Keep their days free from worry. We can do this by not spending the day on social media as our own worry will come through in our body language. If you need to stay updated with the current situation do it once they go to bed or swap out with someone else in your bubble if needed. Not talking about COVID19 infront of children will also help to keep things worry free. Use common sense here as depending on the age of your children will depend on what they know and what is helpful for them to know. Answer their questions age appropriately.

Simplicity. I know there are lots of activities online to do. You don’t need to do them all! In fact, sometimes they can create extra stress with some of the activities taking so long to set up for 5 minutes of magic, we have to ask was it worth it. Keep things simple and don’t overload your days with activities. If you still need help try and remember back to your own childhood or the stories your parents told you. While we can’t go out roaming, we can improvise in our backyard.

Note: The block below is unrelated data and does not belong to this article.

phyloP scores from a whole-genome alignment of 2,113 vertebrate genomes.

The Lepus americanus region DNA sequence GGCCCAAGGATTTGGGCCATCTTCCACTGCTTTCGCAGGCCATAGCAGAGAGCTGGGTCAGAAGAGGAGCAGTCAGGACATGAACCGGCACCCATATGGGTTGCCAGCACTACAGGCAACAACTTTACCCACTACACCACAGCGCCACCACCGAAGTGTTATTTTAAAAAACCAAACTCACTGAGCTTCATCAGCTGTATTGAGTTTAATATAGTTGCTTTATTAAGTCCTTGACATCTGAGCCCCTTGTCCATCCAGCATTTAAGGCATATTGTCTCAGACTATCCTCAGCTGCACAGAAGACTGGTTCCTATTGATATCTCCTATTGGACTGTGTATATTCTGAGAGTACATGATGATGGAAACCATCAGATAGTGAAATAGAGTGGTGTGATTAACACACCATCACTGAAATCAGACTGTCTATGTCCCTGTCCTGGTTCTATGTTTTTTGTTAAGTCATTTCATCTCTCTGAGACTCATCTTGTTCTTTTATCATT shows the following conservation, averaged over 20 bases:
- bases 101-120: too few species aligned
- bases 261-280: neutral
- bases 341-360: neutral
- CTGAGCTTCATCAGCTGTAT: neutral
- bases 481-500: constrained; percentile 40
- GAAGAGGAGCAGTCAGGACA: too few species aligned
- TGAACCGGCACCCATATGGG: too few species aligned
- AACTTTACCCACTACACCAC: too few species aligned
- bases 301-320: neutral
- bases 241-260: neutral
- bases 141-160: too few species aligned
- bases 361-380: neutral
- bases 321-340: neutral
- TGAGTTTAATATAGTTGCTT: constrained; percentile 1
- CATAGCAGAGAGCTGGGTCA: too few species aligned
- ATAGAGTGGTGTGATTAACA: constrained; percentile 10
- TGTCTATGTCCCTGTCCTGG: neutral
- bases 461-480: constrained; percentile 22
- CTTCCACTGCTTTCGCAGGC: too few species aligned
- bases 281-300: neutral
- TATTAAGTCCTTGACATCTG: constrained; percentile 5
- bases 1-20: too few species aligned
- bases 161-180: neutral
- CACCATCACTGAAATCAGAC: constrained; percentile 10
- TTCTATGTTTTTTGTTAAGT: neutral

Connection. Make time to connect with your children. Have some rough and tumble. Play a game with them. Run around outside. Read a book. Whatever it is that your children enjoy doing with you, make some time each day to build those connections with your children. This is what they will remember.

Nature. Time in nature is great at calming our mind and it provides much of what we need. While we can’t get out and do what we use to do in nature, make sure you go for neighbourhood walks and get the fresh air that will help us all cope through this time.

While this can feel like a scary time, it can also be a time to reconnect to what is important in life. Take this opportunity to make it memorable and give your children the gift of play to help them build resilience.

We are all in the same boat. You’ve got this!

Celia Hogan

(1)  https://www.kiwifamilies.co.nz/2013/12/role-learning-dispositions-play-developing-childrens-life-skills/

(2) https://ncca.ie/media/3193/dispositions-3-6.pdf